Arthur Algernon Dorrien-Smith

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Memorial to Arthur Algernon Dorrien Smith in St Nicholas's Church, Tresco

Major Arthur Algernon Dorrien-Smith, DSO, DL, JP (28 Jan 1876 – 30 May 1955)[1] was Lord Proprietor of the Isles of Scilly from 1918 - 1920.[2]

Family[edit]

Major Arthur Algernon Smith-Dorrien-Smith was born on 28 January 1876 at Oxfordshire. He was the son of Thomas Algernon Smith-Dorrien-Smith and Edith Anna Maria Tower. He married Eleanor Salvin Bowlby (d. 13 Apr 1978), daughter of Edward Salvin Bowlby and Elizabeth Vans Agnew, on 11 May 1909 at Holy Trinity Church, Sloane Street, London.[3] There were four sons and three daughters from this marriage:

Career[edit]

Dorrien-Smith was educated at Eton College.

He was commissioned a second lieutenant in the Rifle Brigade on 4 May 1898, and promoted to lieutenant on 3 February 1900. On the outbreak of the Second Boer War, his battalion was sent to South Africa, and he was mentioned in dispatches, and received the Distinguished Service Order (DSO) for his services during the war. He was promoted to captain on 22 January 1902.[4] In 1904-5 he was an extra Aide-de-camp to Henry Northcote, 1st Baron Northcote, Governor-General of Australia, and retired in 1906, joining the Special Reserve. In the First World War he was Major, 6th Battalion (Reserve) Rifle Brigade, 1914; Brigade Major 17th Infantry Brigade, 1914–17; On the Staff 59th Division and 8th Corps, 1917-18.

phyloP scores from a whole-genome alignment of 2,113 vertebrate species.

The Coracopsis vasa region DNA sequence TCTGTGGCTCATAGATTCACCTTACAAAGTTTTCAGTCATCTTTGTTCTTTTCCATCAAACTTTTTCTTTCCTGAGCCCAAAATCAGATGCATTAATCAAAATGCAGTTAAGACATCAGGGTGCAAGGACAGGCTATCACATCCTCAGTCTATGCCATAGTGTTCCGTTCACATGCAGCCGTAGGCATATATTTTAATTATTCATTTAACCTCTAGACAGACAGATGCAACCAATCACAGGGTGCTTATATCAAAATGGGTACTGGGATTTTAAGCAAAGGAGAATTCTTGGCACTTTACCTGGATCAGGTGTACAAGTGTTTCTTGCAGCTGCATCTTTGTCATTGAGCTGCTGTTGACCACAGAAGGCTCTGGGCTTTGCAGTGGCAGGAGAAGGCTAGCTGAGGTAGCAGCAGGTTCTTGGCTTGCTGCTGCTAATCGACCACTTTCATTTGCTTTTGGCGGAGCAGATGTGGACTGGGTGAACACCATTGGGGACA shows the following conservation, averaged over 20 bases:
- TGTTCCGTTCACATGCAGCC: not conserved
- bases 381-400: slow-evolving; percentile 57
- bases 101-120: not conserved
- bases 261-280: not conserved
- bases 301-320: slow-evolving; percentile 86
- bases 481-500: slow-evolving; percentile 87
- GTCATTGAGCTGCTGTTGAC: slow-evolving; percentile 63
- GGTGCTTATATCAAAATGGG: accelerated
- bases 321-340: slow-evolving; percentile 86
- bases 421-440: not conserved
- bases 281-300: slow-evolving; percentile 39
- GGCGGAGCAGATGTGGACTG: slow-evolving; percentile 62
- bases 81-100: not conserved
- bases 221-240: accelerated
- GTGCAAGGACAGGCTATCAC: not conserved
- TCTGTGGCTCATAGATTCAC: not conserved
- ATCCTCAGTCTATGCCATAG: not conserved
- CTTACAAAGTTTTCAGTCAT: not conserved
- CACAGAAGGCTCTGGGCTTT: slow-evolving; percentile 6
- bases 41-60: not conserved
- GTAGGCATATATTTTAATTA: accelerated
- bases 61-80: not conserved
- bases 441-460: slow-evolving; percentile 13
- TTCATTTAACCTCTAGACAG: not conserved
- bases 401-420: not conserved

On the death of his father in 1918, he succeeded as Lord Proprietor of the Isles of Scilly, a position he held until 1922 when the lease for the majority of the Isles of Scilly was handed back to the Duchy of Cornwall, Dorrien-Smith retaining control only over Tresco.

He continued the work of his father and developed Tresco Abbey Gardens making many trips to South Africa looking for suitable trees and plants. He went on the 1907 Sub-Antarctic Islands Scientific Expedition, which had as its primary object magnetic observation in the Auckland and Campbell Islands. Following the expedition he travelled widely in New Zealand, as well as making a shorter visit to Australia. In 1909 he again visited Australia, New Zealand and the Chatham Islands, and had a total collection of plants and seeds of about 2280 specimens. He was awarded the Victoria Medal of Honour by the Royal Horticultural Society in 1944.

He was appointed a Justice of the Peace for Cornwall, and on 31 January 1938, Deputy Lieutenant for Cornwall.[5] He was a Fellow of the Linnean Society of London.

Bibliography[edit]

  • The southern islands expedition. Bulletin of Miscellaneous Information, Royal Botanic Gardens, Kew, 1908. 239-49.
  • An account of a trip to the Nelson District of New Zealand in January. 1908. Ibid. 441-44.
  • A botanizing expedition to West Australia in the spring (October), 1909. Journal of the Royal Horticultural Society 36: 1910, 285-93.
  • An attempt to introduce Olearia semidentata into the British Isles. Bulletin of Miscellaneous Information, Royal Botanic Gardens, Kew, 1910, 120-6.
  • Plants of Chatham Island, A. A. Dorrien-Smith, 1911

References[edit]

  1. ^ The Times, Tuesday, 31 May 1955
  2. ^ Burke's Genealogical and Heraldic History of the Landed Gentry, 18th edition, London 1965-1972, volume 1, page 87.
  3. ^ The Times, Wednesday, 12 May 1909
  4. ^ The London Gazette: no. 27427. p. 2692. 22 April 1902.
  5. ^ The London Gazette, 4 February 1938, p.738